Two tech titans, two gigantic partner conferences. Throw in two Channel Partners editors, two great American cities and a flurry of announcements, and you have the components for an interesting dialogue on the industry. Here, editors T.C. Doyle and Kelly Teal compare and contrast IBM and VMware — two vendors at different junctures in their histories. IBM, of course, is the venerable stalwart repositioning itself for new potentialities, while VMware is the software wunderkind that has come of age.
T.C. Doyle: Kelly, IBM always puts on quite a show at its partner events. This year, I think you had X,000 partners, CEO Ginni Rometty and even author Malcom Gladwell. You were at the Cosmopolitan, which bills itself as the place where there’s “just the right amount of wrong." Is that what you found at PartnerWorld?
Kelly Teal: Ha! [laughs]. IBM is re-skinning itself for a new future. Hardware and software still have a place – to be sure, Big Blue was dogmatic last week at the event about why infrastructure continues to matter – but the company realizes they are two parts of a larger whole. That's because technology keeps growing past the premise, into the cloud, into the mobile realm, and into the need to manage and make sense of all the information organizations produce.
TCD: Where do they stand on cloud?
KT: Do not expect IBM's work in cloud to constitute a passing phase. Quite the opposite. At the event, for example, IBM CEO Ginni Rometty a packed venue at The Cosmopolitan that, "We are a serious partner in cloud." She also said IBM is "remaking enterprise IT for the era of cloud." For IBM, that means, "cloud first, mobile first" in all Big Blue development. Them's fighting words from an industry stalwart that going up against the likes of Amazon Web Services, which is eating competitors' public cloud lunches. But IBM armed itself for that battle with the purchase last year of SoftLayer. IBM has said it's going to reach $7 billion in cloud revenue by 2015. Expect it to hit that goal in part by focusing on a hybrid approach to cloud. Hybrid is the key, executives emphasized during speeches and in one-on-ones with press. And that's why infrastructure remains crucial, hardware-entrenched Big Blue insisted throughout its partner event. Similar message for VMware?
TCD: VMware was a hoot. In fact, IBM came up a lot, but not in ways you might have expected. IBM was a reference points in conversations, as in, “Is there any danger VMware will go the way of IBM or Microsoft?"
KT: What does that mean?
TCD: One partner, a guy I’ve known for years who works at a $500 million-plus company, said VMware is now a top five vendor in terms of strategic importance. (In terms of revenue contribution, it’s more like a Top 10.) Other vendors have reached this level of influence, only to have fumbled it with greed, business miscues or technology endeavors that fell flat. When they have, partners have suffered. VMware is at the point where its capabilities and potential are coming together. Partners love that and just hope that VMware’s ambitions, which are pulling it into many directions at once, don’t blunt its momentum.
KT: Cloudy in San Francisco?
TCD: Good one. Yes, is the short answer to your question. In fact, the company believes everything will be in some sort of hybrid cloud eventually —and sooner than later. At PEX 2014, VMware CEO Pat Gelsinger, a lifelong hardware engineer, told partners that their future lies in software and cloud computing. Nothing in technology today, he said, has offered customers the business value that virtualization has. VMware is the company of the future, he added, while others with legacy hardware businesses are destined to be relics of the past.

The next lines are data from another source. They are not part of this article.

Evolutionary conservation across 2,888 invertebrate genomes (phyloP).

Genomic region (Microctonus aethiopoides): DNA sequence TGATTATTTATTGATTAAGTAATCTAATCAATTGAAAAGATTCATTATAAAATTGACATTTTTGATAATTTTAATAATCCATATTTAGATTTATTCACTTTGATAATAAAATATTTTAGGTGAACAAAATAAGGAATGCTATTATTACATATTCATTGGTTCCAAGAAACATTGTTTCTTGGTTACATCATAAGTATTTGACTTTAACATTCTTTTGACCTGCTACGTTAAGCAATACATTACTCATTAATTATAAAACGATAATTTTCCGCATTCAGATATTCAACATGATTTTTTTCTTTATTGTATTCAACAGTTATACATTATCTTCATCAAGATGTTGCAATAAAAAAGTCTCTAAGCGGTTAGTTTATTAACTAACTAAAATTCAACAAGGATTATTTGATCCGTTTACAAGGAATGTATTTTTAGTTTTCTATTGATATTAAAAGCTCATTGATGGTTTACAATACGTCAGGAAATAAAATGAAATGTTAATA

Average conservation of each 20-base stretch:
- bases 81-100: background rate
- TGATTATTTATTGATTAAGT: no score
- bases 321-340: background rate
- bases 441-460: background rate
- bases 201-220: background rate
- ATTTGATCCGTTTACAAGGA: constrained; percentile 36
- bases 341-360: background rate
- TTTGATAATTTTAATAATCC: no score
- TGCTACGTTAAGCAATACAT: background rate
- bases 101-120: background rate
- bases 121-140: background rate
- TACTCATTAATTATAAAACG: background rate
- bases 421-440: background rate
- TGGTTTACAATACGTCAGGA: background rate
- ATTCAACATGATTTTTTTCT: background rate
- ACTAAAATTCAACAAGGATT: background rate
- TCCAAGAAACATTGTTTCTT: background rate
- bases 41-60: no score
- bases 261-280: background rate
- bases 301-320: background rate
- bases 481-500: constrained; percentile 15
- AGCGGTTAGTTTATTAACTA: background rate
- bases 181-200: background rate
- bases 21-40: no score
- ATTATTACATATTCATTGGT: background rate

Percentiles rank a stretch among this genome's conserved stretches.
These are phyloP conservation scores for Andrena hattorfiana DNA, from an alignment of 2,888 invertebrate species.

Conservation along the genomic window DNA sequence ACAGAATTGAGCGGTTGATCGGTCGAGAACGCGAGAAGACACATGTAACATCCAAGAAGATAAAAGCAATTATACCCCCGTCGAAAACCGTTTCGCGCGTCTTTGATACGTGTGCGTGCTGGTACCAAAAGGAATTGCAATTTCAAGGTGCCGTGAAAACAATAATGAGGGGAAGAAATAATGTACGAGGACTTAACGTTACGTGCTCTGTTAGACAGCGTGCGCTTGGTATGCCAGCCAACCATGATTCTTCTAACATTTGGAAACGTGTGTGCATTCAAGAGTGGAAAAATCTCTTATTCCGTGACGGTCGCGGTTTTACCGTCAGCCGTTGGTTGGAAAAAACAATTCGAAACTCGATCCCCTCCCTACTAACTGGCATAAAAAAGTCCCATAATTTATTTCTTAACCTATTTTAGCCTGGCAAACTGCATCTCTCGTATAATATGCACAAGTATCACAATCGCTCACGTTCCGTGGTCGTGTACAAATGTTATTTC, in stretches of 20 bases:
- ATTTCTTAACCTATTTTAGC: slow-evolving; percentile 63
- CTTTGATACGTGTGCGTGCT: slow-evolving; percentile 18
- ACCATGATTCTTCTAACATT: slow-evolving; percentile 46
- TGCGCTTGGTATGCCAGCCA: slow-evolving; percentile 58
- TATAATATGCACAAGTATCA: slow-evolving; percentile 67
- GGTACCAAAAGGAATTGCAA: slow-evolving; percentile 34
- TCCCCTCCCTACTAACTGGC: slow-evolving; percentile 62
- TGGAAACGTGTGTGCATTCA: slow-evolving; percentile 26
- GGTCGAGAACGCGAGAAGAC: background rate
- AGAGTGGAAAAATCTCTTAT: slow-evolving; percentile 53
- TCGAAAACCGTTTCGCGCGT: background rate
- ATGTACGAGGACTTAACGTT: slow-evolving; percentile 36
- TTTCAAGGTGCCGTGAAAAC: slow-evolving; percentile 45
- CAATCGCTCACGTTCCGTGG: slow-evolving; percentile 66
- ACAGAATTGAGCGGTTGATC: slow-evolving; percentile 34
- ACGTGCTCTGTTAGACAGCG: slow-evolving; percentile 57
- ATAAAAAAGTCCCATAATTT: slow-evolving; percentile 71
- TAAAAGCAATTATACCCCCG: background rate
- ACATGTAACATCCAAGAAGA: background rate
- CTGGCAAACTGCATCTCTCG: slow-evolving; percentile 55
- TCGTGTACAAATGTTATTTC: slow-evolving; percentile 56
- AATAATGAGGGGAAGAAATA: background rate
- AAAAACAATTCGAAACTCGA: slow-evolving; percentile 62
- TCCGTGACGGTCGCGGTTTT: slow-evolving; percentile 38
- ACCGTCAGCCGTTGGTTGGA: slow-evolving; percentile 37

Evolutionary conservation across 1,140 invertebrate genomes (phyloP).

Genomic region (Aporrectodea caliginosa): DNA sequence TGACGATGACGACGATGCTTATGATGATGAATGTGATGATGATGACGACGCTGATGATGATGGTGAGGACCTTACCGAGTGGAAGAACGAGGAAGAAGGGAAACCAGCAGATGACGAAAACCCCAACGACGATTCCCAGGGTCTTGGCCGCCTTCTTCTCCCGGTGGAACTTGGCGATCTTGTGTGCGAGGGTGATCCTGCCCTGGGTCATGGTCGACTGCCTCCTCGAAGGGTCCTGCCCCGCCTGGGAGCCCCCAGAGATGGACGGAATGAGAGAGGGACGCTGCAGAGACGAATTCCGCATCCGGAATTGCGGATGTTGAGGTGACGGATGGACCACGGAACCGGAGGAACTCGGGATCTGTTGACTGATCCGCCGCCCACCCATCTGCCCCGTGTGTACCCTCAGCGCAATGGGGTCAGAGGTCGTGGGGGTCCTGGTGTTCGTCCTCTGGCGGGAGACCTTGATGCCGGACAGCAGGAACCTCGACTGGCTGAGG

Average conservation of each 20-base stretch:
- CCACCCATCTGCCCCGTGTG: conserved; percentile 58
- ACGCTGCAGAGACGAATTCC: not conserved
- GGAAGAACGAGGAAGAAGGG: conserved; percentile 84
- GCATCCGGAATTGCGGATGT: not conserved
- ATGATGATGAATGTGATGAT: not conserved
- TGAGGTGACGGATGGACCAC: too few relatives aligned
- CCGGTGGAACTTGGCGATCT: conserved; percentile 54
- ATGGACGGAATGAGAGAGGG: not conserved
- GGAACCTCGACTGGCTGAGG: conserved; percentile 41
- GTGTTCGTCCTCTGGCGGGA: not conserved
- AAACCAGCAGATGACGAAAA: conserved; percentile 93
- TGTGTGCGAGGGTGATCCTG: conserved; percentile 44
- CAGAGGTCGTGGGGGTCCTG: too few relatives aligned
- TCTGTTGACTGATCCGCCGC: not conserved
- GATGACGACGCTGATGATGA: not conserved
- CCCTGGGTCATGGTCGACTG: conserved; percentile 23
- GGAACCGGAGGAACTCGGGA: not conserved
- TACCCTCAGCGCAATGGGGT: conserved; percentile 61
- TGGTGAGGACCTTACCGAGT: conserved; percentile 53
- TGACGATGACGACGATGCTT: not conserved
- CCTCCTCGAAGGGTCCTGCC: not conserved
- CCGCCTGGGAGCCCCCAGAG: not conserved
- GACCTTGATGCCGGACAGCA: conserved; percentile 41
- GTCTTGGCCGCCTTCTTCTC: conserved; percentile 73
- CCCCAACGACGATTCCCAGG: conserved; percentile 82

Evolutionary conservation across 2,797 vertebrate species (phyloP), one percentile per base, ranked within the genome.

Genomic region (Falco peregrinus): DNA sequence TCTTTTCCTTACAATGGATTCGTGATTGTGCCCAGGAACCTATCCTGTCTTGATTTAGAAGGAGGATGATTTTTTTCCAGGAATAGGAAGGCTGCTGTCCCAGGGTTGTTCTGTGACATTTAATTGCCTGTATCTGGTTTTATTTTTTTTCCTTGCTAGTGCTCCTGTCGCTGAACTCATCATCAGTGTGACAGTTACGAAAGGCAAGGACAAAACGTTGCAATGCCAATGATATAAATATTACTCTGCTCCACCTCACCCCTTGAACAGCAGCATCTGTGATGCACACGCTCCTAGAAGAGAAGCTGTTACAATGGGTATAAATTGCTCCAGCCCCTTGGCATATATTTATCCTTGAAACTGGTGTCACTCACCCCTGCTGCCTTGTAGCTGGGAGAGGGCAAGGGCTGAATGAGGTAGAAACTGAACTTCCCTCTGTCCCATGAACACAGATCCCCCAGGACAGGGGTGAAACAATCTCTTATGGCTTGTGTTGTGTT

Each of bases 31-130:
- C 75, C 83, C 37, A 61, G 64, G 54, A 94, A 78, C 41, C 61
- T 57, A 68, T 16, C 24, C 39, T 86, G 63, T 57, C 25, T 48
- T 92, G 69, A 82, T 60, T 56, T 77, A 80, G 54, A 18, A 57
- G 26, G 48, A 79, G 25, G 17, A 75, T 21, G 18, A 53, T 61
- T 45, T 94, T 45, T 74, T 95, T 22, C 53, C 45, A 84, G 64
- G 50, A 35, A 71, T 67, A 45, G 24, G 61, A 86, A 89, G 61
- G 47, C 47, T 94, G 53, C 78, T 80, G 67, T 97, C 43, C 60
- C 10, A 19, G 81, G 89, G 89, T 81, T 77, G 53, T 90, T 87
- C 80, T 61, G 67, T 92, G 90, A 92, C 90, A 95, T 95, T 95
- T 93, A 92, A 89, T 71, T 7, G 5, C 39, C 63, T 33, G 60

KT: You wrote about Gelsinger’s “must wins"?
TCD: Yes, Gelsinger laid them out. First, he said the company must make the “software-defined data center" mainstream this year. Next, he said VMware must win the “network architecture battle" and become the de facto leader in mobile enterprise management. Finally, he said, VMware must establish vCHS as the definitive hybrid cloud platform. So to your original question, it was cloudy with a little fog in San Francisco.
KT: Now you’re just trying too hard to be clever.
TCD: OK, let’s switch to partnering. What did IBM say about partners?
KT: The only way IBM can meet its financial objectives for cloud is, in large part, through partners. At PartnerWorld, IBM talked a lot about its push to a co-sell model in which, for most deals, direct reps will not be paid unless they sell through or with a channel partner. David Carlquist, vice president of worldwide channels within the Systems and Technology Group, told me that strategy has aligned the IBM field sellers' interest with the partners' interest. "It's provided what partners tell us they want, which is clarity around our routes to market — where we want and need them to engage," he said.
TCD: Real progress or mere words?
KT: IBM is serious. The elimination of channel conflict strikes me as smart, as does IBM's addition of the Business Transformation Initiative, which helps partners identify and develop a core competency. After all, if partners don't buy into Big Blue's evolution, then who will?
TCD: VMware had some new things for partners and similarly broad promises about partner commitment. In fact, a lot of what it did at PEX followed a proven script. Many of the changes unveiled at PEX 2014 bear the fingerprints of SVP Dave O’Callaghan, the one-time Cisco executive who joined VMware as head of channels and alliances in May 2013. He’s borrowed some of the best of Cisco’s partner philosophy and blended it with his own ideas to help make VMware’s partner program one of the most progressive and popular in the industry. Today, the program boasts more than 75,000 partners worldwide.